That just about as a bad as it can get with the UN
    The situation here is now on par with the situations in Darfur, Afghanistan, Pakistan, Sri Lanka, North Korea, Somalia, DR Congo and Zimbabwe

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  22. Murray (8,847 comments) says:

    Army.

    Suprise E&E ex.

    The surprise was it took an entire infantry company half an hour to subdue 20 odd tankies. The hospitial was likewise surpised to have a sudden influx of broken toys too. We evtually cocked the whole thing up by capturing the entire enemy party in the Oxford forest. Seems we hadn’t read the same script as the exercise organisers.

    (Score 3-2 to RNZAC)

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  23. Jeff83 (745 comments) says:

    If used correctly 99% of the time they will do a good deal for the police – who currently face shit which not many of us would want to deal with. If a family member was a cop I would feel safer knowing they didnt have to tackle a dickhead carrying a knife and a hate of cops.

    If I was that dick head I would rather be electricuted with 99% chance of being sweet than being shot and have a high chance of being killed.

    The problem will potentially be their abuse. The solution for this is not not giving cops the tools to do their jobs but rather making the police complaints authority not a joke. Sure allot of us know people who have been at the wrong end of an angry copper who has taken their anger out on someone.

    So again good if used right – but if they are not the person responsible needs to be held responsible.

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  24. Will de Cleene (485 comments) says:

    The availability of Tasers wouldn’t have made a blind bit of difference with the Napier siege. And if they’re so damned safe, why won’t the Commissioner of Police Howard Broad submit to a blast from this harmless weapon? If tasers are safe, Howard’s a coward.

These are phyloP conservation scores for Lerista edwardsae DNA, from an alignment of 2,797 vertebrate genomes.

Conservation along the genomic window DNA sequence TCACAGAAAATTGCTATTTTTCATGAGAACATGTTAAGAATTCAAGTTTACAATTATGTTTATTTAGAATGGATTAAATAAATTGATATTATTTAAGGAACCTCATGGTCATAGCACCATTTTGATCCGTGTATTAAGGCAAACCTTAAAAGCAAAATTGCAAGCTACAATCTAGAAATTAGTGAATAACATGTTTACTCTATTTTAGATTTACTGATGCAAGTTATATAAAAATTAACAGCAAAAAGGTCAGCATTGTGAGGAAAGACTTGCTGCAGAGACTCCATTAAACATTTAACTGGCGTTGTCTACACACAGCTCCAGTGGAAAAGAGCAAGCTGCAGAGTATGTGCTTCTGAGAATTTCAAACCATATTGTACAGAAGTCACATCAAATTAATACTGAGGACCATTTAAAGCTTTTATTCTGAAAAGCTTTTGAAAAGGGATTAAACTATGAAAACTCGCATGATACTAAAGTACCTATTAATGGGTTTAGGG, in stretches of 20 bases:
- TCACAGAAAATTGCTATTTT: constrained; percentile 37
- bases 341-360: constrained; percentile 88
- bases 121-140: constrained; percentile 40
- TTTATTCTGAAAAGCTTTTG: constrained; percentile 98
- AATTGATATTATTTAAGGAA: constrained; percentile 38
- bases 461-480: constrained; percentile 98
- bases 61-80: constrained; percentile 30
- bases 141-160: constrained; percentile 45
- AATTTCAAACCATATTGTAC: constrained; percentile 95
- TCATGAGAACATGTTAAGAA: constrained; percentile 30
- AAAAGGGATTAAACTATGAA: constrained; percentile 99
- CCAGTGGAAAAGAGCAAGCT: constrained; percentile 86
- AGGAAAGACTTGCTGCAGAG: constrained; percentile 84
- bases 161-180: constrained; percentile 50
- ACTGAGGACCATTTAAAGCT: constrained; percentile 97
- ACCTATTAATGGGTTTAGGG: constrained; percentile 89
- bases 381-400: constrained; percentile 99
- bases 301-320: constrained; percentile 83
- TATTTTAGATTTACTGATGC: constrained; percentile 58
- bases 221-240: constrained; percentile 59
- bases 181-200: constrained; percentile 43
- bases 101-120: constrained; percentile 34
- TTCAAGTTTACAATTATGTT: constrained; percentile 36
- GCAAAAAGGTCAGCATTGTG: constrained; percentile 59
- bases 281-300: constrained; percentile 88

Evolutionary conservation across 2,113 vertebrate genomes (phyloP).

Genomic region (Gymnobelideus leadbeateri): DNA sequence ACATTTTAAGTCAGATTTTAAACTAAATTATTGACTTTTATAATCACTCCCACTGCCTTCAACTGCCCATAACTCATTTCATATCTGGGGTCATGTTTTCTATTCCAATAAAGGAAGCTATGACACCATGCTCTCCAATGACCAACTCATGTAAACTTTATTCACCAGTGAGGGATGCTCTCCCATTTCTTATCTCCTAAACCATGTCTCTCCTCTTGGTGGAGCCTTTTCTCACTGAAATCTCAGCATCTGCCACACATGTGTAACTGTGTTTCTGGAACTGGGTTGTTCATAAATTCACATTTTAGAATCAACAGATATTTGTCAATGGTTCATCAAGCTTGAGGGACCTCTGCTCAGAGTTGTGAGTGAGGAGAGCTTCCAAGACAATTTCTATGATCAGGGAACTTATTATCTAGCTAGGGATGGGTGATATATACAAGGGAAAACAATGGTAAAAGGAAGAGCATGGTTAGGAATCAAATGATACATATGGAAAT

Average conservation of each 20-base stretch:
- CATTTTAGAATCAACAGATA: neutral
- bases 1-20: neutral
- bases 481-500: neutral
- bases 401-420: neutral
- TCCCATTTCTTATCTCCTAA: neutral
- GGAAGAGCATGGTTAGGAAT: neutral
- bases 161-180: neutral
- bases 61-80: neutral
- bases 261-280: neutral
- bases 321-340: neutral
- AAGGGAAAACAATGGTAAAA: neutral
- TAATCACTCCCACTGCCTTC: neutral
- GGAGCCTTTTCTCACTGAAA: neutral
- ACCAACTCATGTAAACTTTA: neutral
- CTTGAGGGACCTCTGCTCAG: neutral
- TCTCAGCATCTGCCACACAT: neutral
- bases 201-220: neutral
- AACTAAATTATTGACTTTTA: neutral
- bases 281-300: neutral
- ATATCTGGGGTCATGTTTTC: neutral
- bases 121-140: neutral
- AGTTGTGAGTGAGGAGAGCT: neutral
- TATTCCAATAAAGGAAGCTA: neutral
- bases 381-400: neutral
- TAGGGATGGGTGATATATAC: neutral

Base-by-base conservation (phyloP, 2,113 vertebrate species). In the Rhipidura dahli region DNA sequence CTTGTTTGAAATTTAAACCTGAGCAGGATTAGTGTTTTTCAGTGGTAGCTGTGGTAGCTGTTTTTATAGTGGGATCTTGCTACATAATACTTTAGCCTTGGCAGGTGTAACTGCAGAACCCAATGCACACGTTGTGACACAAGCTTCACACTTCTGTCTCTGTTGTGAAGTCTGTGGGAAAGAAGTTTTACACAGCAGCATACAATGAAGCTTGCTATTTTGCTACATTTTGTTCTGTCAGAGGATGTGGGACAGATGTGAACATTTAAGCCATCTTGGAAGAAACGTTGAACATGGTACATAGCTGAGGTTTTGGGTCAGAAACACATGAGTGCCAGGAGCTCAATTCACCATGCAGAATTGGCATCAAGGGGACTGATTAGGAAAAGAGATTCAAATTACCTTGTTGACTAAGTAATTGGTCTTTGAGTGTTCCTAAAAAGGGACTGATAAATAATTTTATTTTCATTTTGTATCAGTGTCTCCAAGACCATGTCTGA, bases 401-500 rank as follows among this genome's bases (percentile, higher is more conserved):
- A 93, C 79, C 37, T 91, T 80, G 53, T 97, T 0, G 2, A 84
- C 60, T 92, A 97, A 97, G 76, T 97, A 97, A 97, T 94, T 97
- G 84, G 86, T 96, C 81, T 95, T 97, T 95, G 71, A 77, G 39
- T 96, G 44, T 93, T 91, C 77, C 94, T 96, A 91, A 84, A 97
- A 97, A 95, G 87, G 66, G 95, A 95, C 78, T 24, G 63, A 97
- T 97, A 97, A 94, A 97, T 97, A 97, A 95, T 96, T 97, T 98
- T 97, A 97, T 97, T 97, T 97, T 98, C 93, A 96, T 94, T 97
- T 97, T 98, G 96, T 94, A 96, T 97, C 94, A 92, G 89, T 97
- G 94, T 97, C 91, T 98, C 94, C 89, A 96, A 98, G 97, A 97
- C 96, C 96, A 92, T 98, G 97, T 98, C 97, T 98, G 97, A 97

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  25. backster (2,174 comments) says:

    I understand two of the members who came up with this decision were Morrocco and China.

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  26. Jack5 (5,137 comments) says:

    The Committee Against Torture, of the Office of the United Nations High Commissioner for Human Rights needs to clean its own backyard first.

    Current members come from:

    Chile (chair)

    China (vice-chair)

    Morocco (vice-chair)

    Norway (vice-chair)

    Cyprus

    Ecuador

    Russia

    Senegal

    Spain

    United States

    Navanethem Pillay, a South African national, is the UN Commissioner for Civil Rights. The South African police are far more ruthless than the NZ police. The armed South African police, who seem to like using little whips, might be more humane if they had Tasers.

    Apart from Norway (especially if you like whale meat), the United States (home of the Taser), and perhaps Cyprus (unless you are Turkish) and Spain (if you’re not Basque), the states from which the committe members come have a suspect record on human rights.

    Mind you Keith Locke supported Russia from Stalinist days into its occupation of Afghanistan, so he won’t mind about non-left journalists being bumped off there.

    Here’s the CIA World Fact Book on Morocco, hardly a model of liberal democracy: The country has made improvements in human rights under King Mohammed VI and its press is moderately free. It’s also: “one of the world’s largest producers of illicit hashish; shipments of hashish mostly directed to Western Europe; transit point for cocaine from South America destined for Western Europe”.

    The same sources says of Senegal with its 39.3 per cent literacy rate: “transshipment point for Southwest and Southeast Asian heroin and South American cocaine moving to Europe and North America.”

    Ecuador, with more than a third of its population below poverty line, is also a cocaine transit point, and a major point where international drug dealers launder their money.

    China’s human rights. A joke.

    Cyprus – 210,000 Greek and Turkish Cypriots have been displaced, many of them for over 30 years.